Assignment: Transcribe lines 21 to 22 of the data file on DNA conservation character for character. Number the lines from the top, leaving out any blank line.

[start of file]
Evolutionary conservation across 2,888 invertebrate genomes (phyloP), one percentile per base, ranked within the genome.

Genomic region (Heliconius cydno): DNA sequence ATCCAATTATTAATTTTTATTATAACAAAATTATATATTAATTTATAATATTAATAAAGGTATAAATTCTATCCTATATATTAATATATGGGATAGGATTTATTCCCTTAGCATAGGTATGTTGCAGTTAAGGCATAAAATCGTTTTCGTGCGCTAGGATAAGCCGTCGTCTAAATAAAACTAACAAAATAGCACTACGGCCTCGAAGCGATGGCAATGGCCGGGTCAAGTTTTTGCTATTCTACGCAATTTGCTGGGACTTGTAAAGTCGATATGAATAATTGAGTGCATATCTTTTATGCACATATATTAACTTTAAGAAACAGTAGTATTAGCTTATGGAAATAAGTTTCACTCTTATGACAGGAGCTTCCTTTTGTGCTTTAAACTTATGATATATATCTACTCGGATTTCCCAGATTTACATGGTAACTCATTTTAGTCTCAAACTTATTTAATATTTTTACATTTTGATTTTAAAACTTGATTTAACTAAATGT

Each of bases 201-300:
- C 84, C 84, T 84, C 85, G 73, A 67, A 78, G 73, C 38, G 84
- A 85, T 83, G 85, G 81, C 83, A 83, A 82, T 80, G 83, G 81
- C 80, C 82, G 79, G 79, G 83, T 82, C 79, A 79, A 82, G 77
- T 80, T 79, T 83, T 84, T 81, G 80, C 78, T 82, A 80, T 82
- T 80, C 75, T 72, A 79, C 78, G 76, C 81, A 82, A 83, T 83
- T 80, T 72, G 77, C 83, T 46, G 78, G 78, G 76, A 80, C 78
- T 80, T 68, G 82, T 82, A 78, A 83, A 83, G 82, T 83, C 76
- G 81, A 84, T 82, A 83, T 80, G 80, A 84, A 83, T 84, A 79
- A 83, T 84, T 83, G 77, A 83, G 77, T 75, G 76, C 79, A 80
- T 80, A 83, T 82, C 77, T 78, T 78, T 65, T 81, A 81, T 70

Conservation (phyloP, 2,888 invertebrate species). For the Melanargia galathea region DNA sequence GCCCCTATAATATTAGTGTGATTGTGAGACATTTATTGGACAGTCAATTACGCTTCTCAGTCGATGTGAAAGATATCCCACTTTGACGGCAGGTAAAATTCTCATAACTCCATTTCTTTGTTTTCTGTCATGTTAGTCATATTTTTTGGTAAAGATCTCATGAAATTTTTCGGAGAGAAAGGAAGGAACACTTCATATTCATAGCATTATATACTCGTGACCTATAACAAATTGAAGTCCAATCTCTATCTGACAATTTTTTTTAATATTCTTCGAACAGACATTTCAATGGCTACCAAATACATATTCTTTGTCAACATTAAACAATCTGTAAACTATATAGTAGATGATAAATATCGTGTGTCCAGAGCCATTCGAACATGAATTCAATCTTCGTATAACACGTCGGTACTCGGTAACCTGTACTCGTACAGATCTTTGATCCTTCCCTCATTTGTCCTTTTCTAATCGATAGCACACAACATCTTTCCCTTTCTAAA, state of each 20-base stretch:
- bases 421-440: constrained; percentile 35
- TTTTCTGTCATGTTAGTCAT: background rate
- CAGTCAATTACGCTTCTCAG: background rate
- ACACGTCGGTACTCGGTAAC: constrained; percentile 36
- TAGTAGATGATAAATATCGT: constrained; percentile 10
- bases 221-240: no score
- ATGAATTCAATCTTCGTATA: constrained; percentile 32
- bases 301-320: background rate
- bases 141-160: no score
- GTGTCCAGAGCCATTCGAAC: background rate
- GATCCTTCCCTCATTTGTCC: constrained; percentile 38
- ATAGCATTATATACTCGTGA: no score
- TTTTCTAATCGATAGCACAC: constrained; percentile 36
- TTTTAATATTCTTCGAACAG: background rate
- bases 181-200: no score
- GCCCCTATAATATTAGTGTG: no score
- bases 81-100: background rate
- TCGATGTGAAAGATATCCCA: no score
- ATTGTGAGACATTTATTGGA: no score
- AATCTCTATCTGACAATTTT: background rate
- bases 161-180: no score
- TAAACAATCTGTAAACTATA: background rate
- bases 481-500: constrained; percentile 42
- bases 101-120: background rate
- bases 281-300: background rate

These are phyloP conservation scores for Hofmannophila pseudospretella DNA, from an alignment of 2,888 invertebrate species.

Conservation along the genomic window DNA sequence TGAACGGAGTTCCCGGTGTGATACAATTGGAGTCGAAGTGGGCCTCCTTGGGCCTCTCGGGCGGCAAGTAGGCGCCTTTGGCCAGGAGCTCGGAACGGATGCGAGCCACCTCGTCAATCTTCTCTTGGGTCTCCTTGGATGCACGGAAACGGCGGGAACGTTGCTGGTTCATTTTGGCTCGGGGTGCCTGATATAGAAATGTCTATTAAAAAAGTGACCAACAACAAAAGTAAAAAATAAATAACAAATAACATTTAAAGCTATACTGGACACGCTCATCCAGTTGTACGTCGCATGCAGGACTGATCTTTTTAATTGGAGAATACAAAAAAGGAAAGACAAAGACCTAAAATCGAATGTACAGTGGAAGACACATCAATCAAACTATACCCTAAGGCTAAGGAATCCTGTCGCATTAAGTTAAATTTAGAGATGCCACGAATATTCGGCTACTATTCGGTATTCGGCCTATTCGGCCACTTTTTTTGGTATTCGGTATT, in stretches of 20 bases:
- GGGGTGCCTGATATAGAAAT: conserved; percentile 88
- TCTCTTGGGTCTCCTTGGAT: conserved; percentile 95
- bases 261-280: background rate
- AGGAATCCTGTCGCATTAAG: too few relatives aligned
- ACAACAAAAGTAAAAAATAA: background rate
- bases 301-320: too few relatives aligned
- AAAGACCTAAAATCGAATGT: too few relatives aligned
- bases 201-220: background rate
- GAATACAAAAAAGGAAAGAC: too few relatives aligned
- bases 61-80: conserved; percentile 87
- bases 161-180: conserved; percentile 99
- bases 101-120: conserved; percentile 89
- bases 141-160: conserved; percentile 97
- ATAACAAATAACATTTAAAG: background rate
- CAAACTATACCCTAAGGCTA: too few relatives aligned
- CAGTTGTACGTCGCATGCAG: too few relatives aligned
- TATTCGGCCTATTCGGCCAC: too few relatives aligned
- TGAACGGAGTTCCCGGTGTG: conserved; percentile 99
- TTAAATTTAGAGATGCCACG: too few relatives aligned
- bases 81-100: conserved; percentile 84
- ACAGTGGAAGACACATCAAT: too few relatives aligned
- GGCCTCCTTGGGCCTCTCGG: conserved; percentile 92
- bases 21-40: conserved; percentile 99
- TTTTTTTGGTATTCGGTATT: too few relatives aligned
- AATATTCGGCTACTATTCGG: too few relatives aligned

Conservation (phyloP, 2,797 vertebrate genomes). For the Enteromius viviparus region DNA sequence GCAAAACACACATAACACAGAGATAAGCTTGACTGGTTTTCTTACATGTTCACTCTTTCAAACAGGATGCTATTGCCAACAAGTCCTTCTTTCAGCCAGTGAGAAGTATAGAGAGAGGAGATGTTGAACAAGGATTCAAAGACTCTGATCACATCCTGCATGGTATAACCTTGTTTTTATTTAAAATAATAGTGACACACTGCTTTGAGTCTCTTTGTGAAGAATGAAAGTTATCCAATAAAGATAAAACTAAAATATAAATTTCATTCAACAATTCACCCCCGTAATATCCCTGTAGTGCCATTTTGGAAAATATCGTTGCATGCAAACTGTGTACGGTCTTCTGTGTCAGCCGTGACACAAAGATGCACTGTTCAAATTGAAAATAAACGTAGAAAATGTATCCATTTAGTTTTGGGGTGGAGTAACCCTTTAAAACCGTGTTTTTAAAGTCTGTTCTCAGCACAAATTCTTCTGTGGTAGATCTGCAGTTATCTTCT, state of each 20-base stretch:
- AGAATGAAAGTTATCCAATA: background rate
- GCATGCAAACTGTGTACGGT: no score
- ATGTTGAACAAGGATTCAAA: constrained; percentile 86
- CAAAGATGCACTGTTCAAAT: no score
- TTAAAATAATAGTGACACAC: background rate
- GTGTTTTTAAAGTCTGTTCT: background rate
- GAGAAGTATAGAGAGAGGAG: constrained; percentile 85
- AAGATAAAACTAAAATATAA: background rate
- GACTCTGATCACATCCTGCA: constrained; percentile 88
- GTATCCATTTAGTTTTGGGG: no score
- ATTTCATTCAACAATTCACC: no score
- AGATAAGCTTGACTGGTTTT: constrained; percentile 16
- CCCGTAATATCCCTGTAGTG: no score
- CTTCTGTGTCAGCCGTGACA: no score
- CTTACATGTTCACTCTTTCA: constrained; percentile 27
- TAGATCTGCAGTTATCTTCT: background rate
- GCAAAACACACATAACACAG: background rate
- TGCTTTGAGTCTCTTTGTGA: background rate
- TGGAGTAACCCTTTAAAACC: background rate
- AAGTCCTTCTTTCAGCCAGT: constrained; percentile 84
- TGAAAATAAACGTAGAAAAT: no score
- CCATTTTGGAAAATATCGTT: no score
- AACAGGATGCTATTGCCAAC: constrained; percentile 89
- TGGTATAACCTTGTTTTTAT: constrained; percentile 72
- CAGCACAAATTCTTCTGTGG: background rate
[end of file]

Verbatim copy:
- ATGAATTCAATCTTCGTATA: constrained; percentile 32
- bases 301-320: background rate